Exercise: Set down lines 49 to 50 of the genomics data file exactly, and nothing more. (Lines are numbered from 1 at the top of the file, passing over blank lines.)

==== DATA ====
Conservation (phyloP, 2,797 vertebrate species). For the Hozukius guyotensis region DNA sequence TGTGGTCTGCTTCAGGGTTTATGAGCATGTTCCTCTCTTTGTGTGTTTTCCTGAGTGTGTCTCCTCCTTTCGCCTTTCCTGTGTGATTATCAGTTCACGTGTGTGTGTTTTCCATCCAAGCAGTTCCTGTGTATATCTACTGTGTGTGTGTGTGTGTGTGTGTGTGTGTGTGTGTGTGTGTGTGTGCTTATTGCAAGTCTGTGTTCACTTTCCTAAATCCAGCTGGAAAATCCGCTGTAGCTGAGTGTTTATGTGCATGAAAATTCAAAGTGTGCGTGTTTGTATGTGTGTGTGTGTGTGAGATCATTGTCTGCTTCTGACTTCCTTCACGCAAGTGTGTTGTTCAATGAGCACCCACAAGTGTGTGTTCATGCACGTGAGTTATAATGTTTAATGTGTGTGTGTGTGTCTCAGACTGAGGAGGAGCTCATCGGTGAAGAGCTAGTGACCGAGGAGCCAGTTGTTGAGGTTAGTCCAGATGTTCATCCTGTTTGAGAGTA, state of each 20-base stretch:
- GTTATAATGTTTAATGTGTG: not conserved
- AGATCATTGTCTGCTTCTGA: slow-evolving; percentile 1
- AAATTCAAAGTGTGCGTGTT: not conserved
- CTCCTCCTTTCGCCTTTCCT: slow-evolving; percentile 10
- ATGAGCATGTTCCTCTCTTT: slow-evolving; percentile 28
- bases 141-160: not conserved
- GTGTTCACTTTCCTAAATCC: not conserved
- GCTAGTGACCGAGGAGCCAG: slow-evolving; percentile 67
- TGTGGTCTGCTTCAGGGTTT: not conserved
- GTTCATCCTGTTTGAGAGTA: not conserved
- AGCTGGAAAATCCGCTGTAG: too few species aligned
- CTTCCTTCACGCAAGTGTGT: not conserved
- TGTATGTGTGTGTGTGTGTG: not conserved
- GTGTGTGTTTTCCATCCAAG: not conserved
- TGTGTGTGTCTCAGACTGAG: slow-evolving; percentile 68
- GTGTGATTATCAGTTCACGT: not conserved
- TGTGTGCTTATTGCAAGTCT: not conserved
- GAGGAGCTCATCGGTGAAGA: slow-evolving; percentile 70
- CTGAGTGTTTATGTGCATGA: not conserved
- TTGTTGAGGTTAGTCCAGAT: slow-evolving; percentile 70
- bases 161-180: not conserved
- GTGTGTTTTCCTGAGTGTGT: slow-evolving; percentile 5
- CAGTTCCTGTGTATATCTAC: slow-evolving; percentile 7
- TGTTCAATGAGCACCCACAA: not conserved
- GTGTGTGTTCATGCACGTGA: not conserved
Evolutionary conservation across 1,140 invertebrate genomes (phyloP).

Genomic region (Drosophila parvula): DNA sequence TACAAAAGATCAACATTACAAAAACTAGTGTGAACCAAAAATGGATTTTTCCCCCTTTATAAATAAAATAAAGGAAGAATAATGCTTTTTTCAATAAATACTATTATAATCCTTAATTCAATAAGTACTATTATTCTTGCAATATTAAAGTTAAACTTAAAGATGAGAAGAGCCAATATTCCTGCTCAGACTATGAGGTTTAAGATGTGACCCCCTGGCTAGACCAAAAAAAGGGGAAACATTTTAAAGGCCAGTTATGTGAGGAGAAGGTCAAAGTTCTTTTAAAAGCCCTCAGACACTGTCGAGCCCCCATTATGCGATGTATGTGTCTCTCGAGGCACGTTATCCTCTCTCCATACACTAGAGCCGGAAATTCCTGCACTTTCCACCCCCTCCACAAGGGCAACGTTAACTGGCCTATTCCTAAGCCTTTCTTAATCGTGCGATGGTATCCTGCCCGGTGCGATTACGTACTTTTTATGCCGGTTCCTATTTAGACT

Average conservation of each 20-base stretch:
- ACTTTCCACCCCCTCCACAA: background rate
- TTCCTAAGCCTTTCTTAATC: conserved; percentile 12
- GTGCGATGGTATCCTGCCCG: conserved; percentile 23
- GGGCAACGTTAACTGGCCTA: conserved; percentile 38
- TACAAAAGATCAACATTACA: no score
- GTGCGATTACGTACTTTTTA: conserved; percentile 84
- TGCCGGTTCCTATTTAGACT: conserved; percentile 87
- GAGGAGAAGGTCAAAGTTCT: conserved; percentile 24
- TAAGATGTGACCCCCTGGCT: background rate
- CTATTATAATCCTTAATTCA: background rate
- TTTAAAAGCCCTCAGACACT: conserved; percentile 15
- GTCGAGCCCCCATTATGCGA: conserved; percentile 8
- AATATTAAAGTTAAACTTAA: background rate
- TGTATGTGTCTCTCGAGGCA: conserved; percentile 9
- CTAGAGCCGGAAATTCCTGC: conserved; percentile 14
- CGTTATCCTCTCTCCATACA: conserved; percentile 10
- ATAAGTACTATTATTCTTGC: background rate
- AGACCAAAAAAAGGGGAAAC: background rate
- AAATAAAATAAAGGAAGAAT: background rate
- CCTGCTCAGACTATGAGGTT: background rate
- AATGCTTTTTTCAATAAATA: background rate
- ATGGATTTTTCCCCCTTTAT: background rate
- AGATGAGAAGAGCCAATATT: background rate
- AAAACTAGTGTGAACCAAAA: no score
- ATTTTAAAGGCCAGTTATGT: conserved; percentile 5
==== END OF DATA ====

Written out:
- CCTGCTCAGACTATGAGGTT: background rate
- AATGCTTTTTTCAATAAATA: background rate